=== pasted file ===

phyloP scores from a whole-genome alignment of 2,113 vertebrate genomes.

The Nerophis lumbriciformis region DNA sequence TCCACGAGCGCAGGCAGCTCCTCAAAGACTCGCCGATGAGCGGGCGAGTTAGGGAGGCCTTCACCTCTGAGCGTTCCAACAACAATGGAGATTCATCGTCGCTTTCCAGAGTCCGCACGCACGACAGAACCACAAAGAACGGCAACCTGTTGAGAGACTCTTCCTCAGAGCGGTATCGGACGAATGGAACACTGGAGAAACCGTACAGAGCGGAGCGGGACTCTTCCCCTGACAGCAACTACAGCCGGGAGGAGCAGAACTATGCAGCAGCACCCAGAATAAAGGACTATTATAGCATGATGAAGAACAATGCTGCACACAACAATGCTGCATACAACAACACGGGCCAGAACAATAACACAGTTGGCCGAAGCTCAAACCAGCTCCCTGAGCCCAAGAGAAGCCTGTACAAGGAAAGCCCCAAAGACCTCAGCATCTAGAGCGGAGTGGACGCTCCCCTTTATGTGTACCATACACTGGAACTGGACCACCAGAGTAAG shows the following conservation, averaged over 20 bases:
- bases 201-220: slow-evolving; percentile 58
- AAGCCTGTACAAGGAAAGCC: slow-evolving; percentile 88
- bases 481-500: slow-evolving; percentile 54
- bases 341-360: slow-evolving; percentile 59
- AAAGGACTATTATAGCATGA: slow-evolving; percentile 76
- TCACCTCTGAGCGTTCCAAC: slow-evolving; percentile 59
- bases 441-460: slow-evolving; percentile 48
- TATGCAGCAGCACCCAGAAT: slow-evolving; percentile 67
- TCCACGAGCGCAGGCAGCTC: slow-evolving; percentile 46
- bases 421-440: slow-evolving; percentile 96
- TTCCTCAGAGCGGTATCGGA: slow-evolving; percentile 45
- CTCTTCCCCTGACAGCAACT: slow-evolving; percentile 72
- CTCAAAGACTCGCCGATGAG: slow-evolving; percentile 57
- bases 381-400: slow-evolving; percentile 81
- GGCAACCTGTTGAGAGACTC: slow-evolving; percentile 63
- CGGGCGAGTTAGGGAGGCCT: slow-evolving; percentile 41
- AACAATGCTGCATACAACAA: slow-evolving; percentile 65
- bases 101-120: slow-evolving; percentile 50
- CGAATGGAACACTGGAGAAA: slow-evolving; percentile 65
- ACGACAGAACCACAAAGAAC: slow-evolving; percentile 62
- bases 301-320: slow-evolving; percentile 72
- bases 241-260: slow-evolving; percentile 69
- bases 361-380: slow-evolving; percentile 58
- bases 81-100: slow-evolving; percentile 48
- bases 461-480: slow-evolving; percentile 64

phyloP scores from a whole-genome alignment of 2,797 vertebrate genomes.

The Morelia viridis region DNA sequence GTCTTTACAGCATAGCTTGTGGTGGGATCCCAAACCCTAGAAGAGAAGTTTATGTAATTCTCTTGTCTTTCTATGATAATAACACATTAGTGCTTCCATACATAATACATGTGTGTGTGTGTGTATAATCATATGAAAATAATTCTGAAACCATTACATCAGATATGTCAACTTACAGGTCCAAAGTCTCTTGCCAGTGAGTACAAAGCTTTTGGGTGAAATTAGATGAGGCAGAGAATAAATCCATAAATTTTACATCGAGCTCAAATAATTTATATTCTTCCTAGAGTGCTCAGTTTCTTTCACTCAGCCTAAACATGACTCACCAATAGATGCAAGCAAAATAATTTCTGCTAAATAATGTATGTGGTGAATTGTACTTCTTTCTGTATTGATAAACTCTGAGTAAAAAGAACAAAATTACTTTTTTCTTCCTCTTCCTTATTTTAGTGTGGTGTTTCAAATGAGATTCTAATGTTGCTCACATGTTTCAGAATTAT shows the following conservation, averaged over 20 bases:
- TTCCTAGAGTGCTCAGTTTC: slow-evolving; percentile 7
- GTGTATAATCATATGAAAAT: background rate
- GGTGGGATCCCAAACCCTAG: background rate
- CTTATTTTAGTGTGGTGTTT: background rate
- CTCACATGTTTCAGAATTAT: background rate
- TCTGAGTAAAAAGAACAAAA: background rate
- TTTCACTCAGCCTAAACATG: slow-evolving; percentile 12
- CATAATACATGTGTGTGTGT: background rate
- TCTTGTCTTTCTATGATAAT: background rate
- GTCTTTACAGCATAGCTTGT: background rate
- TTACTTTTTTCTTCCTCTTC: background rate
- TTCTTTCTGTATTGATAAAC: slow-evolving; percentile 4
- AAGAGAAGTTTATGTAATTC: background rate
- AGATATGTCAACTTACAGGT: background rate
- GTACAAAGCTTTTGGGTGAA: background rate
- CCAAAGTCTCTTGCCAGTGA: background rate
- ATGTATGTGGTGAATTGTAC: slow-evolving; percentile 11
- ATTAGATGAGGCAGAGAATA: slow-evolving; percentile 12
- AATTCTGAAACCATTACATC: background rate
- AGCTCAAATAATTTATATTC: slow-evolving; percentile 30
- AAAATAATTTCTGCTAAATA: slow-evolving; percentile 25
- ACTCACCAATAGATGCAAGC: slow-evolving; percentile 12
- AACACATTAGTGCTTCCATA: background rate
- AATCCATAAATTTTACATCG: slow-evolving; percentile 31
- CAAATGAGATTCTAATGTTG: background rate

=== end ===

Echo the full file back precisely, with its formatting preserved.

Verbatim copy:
phyloP scores from a whole-genome alignment of 2,113 vertebrate genomes.

The Nerophis lumbriciformis region DNA sequence TCCACGAGCGCAGGCAGCTCCTCAAAGACTCGCCGATGAGCGGGCGAGTTAGGGAGGCCTTCACCTCTGAGCGTTCCAACAACAATGGAGATTCATCGTCGCTTTCCAGAGTCCGCACGCACGACAGAACCACAAAGAACGGCAACCTGTTGAGAGACTCTTCCTCAGAGCGGTATCGGACGAATGGAACACTGGAGAAACCGTACAGAGCGGAGCGGGACTCTTCCCCTGACAGCAACTACAGCCGGGAGGAGCAGAACTATGCAGCAGCACCCAGAATAAAGGACTATTATAGCATGATGAAGAACAATGCTGCACACAACAATGCTGCATACAACAACACGGGCCAGAACAATAACACAGTTGGCCGAAGCTCAAACCAGCTCCCTGAGCCCAAGAGAAGCCTGTACAAGGAAAGCCCCAAAGACCTCAGCATCTAGAGCGGAGTGGACGCTCCCCTTTATGTGTACCATACACTGGAACTGGACCACCAGAGTAAG shows the following conservation, averaged over 20 bases:
- bases 201-220: slow-evolving; percentile 58
- AAGCCTGTACAAGGAAAGCC: slow-evolving; percentile 88
- bases 481-500: slow-evolving; percentile 54
- bases 341-360: slow-evolving; percentile 59
- AAAGGACTATTATAGCATGA: slow-evolving; percentile 76
- TCACCTCTGAGCGTTCCAAC: slow-evolving; percentile 59
- bases 441-460: slow-evolving; percentile 48
- TATGCAGCAGCACCCAGAAT: slow-evolving; percentile 67
- TCCACGAGCGCAGGCAGCTC: slow-evolving; percentile 46
- bases 421-440: slow-evolving; percentile 96
- TTCCTCAGAGCGGTATCGGA: slow-evolving; percentile 45
- CTCTTCCCCTGACAGCAACT: slow-evolving; percentile 72
- CTCAAAGACTCGCCGATGAG: slow-evolving; percentile 57
- bases 381-400: slow-evolving; percentile 81
- GGCAACCTGTTGAGAGACTC: slow-evolving; percentile 63
- CGGGCGAGTTAGGGAGGCCT: slow-evolving; percentile 41
- AACAATGCTGCATACAACAA: slow-evolving; percentile 65
- bases 101-120: slow-evolving; percentile 50
- CGAATGGAACACTGGAGAAA: slow-evolving; percentile 65
- ACGACAGAACCACAAAGAAC: slow-evolving; percentile 62
- bases 301-320: slow-evolving; percentile 72
- bases 241-260: slow-evolving; percentile 69
- bases 361-380: slow-evolving; percentile 58
- bases 81-100: slow-evolving; percentile 48
- bases 461-480: slow-evolving; percentile 64

phyloP scores from a whole-genome alignment of 2,797 vertebrate genomes.

The Morelia viridis region DNA sequence GTCTTTACAGCATAGCTTGTGGTGGGATCCCAAACCCTAGAAGAGAAGTTTATGTAATTCTCTTGTCTTTCTATGATAATAACACATTAGTGCTTCCATACATAATACATGTGTGTGTGTGTGTATAATCATATGAAAATAATTCTGAAACCATTACATCAGATATGTCAACTTACAGGTCCAAAGTCTCTTGCCAGTGAGTACAAAGCTTTTGGGTGAAATTAGATGAGGCAGAGAATAAATCCATAAATTTTACATCGAGCTCAAATAATTTATATTCTTCCTAGAGTGCTCAGTTTCTTTCACTCAGCCTAAACATGACTCACCAATAGATGCAAGCAAAATAATTTCTGCTAAATAATGTATGTGGTGAATTGTACTTCTTTCTGTATTGATAAACTCTGAGTAAAAAGAACAAAATTACTTTTTTCTTCCTCTTCCTTATTTTAGTGTGGTGTTTCAAATGAGATTCTAATGTTGCTCACATGTTTCAGAATTAT shows the following conservation, averaged over 20 bases:
- TTCCTAGAGTGCTCAGTTTC: slow-evolving; percentile 7
- GTGTATAATCATATGAAAAT: background rate
- GGTGGGATCCCAAACCCTAG: background rate
- CTTATTTTAGTGTGGTGTTT: background rate
- CTCACATGTTTCAGAATTAT: background rate
- TCTGAGTAAAAAGAACAAAA: background rate
- TTTCACTCAGCCTAAACATG: slow-evolving; percentile 12
- CATAATACATGTGTGTGTGT: background rate
- TCTTGTCTTTCTATGATAAT: background rate
- GTCTTTACAGCATAGCTTGT: background rate
- TTACTTTTTTCTTCCTCTTC: background rate
- TTCTTTCTGTATTGATAAAC: slow-evolving; percentile 4
- AAGAGAAGTTTATGTAATTC: background rate
- AGATATGTCAACTTACAGGT: background rate
- GTACAAAGCTTTTGGGTGAA: background rate
- CCAAAGTCTCTTGCCAGTGA: background rate
- ATGTATGTGGTGAATTGTAC: slow-evolving; percentile 11
- ATTAGATGAGGCAGAGAATA: slow-evolving; percentile 12
- AATTCTGAAACCATTACATC: background rate
- AGCTCAAATAATTTATATTC: slow-evolving; percentile 30
- AAAATAATTTCTGCTAAATA: slow-evolving; percentile 25
- ACTCACCAATAGATGCAAGC: slow-evolving; percentile 12
- AACACATTAGTGCTTCCATA: background rate
- AATCCATAAATTTTACATCG: slow-evolving; percentile 31
- CAAATGAGATTCTAATGTTG: background rate